The minute Molly saw the cats, who had arrived wide-eyed and twitchy-nosed to look through the railing from the kitchen down to the entryway to see what all the fuss was about, she barked and lunged and leapt after them and they scattered with the scrabble of claws on hardwood, leaving tiny clouds of fine hair suspended in the air behind them as they beat a hasty retreat up the stairs, which only piqued Molly’s interest even more.

“Molly,” We yelled in unison. “No!” and she half flattened herself to the floor and looked at us askance with confusion, a fiery pent-up adrenaline flashing across her eyes, ‘did you see those things?’ she seemed to say. “Don’t eat the cats.” We said. “They’re part of the family.”

For the first week, the cats lived like phantoms, slinking through the kitchen for the bathroom and for food. They abandoned their posts by the woodstove in the entryway and slept instead in a heap on the couch on the second floor, far away from the warmth of the fire and far away from ‘the beast’. They sat quietly on the stairs and watched the new dog without her knowledge, for when she saw them, she barked and lunged all over again.

But brave Cleo always sat a little bit closer, always slunk a little more slowly. She couldn’t help it, her curiosity overpowered her survival instinct. So Cleo eventually ventured forth to bridge the gap, and Chestnut, of course, had to go to the vet.

Wednesday, January 22, 2014

A new adventure begins

Molly came to live with us on a damp grey Monday at the end of November. A foot of snow layered the ground and made everything cold and drab in the fading light of evening.

“I’ve never taken a dog away from a loving home before,” said Morgan as we trundled up the road in our car to pick her up.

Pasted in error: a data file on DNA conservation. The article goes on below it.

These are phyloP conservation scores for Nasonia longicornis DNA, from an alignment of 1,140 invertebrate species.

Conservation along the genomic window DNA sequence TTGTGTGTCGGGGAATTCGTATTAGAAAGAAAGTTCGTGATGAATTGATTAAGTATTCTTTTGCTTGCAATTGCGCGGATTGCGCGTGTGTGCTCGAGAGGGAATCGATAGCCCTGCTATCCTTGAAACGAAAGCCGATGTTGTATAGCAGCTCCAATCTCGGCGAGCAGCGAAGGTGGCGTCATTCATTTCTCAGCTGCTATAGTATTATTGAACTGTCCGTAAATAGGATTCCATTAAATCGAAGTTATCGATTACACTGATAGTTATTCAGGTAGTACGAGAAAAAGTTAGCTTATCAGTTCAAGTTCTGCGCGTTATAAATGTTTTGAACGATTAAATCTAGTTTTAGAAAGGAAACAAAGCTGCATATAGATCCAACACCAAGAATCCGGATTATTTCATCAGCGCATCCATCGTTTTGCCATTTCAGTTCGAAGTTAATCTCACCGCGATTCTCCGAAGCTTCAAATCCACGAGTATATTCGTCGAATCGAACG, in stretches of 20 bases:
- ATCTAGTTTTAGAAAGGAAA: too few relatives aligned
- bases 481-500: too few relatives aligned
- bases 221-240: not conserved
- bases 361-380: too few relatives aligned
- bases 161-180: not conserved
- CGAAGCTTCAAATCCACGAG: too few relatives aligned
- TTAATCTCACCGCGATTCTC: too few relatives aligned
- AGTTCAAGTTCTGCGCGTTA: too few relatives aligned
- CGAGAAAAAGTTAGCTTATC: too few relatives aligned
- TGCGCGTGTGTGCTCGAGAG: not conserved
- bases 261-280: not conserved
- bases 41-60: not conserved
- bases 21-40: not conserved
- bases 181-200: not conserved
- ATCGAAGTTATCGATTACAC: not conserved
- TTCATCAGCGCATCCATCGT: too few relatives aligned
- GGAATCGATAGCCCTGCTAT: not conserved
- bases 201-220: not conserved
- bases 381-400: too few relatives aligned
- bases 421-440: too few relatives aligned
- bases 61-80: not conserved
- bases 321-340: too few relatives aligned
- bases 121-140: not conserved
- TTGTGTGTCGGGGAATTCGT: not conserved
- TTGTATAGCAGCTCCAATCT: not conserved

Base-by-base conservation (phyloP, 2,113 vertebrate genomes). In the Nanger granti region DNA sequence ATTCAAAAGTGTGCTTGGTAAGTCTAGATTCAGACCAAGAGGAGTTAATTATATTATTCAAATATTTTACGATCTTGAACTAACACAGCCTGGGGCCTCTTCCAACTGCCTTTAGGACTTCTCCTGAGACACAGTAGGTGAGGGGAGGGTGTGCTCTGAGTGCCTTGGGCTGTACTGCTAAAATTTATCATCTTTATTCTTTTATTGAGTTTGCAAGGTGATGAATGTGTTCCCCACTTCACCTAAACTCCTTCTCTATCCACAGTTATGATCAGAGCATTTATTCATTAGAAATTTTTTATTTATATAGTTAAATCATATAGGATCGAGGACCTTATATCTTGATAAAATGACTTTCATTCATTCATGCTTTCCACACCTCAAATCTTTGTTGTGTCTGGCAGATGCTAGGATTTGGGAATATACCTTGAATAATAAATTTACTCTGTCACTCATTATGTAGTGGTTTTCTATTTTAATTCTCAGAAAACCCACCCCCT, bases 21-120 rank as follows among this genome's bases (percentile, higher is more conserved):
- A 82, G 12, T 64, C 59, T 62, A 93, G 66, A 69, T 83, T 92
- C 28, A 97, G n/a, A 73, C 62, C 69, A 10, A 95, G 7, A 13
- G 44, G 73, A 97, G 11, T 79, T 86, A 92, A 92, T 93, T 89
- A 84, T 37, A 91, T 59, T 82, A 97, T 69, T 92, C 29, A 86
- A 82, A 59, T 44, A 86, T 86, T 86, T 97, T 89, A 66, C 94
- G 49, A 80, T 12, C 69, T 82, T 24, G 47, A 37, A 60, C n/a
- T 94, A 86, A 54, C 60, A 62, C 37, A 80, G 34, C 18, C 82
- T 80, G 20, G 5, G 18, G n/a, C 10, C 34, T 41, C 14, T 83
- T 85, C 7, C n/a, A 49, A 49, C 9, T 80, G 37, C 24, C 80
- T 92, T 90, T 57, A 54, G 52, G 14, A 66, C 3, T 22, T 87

“I know,” I mumbled. “I feel terrible. Because it’s not like we’re rescuing her from some horrible life or anything.”

The information I found online about taking a dog to Ireland was varied. I had emailed it to Molly’s people hoping they might come across something useful and decide they could in fact take her with them. But I did not know their story, not really, it had all been such a fast progression from meeting them to agreeing to take their dog, to this moment now, surreal as it was, when we were going to get her.

The reply had been appreciative, but adamant. Their minds were made up. Molly was not going with them. I was distraught on their behalf, part of me felt a little desperate and part of me just didn’t understand. But then I slowly came to realize that once you have made such a difficult decision it is best to go forward with it, not to waffle and change your mind back and forth, to torture yourself with possibilities.

So, Morgan met Molly on Sunday and then on Monday we brought her home.

“Don’t worry about me,” Molly’s owner had said on the phone when I called to tell him we were running a little behind. “I will be a mess. I might not even come out to say goodbye.”

But he did come out, with photos of Molly as a puppy, and her papers, and her leashes. He appeared, voice husky, behind his wife who had met us at the door.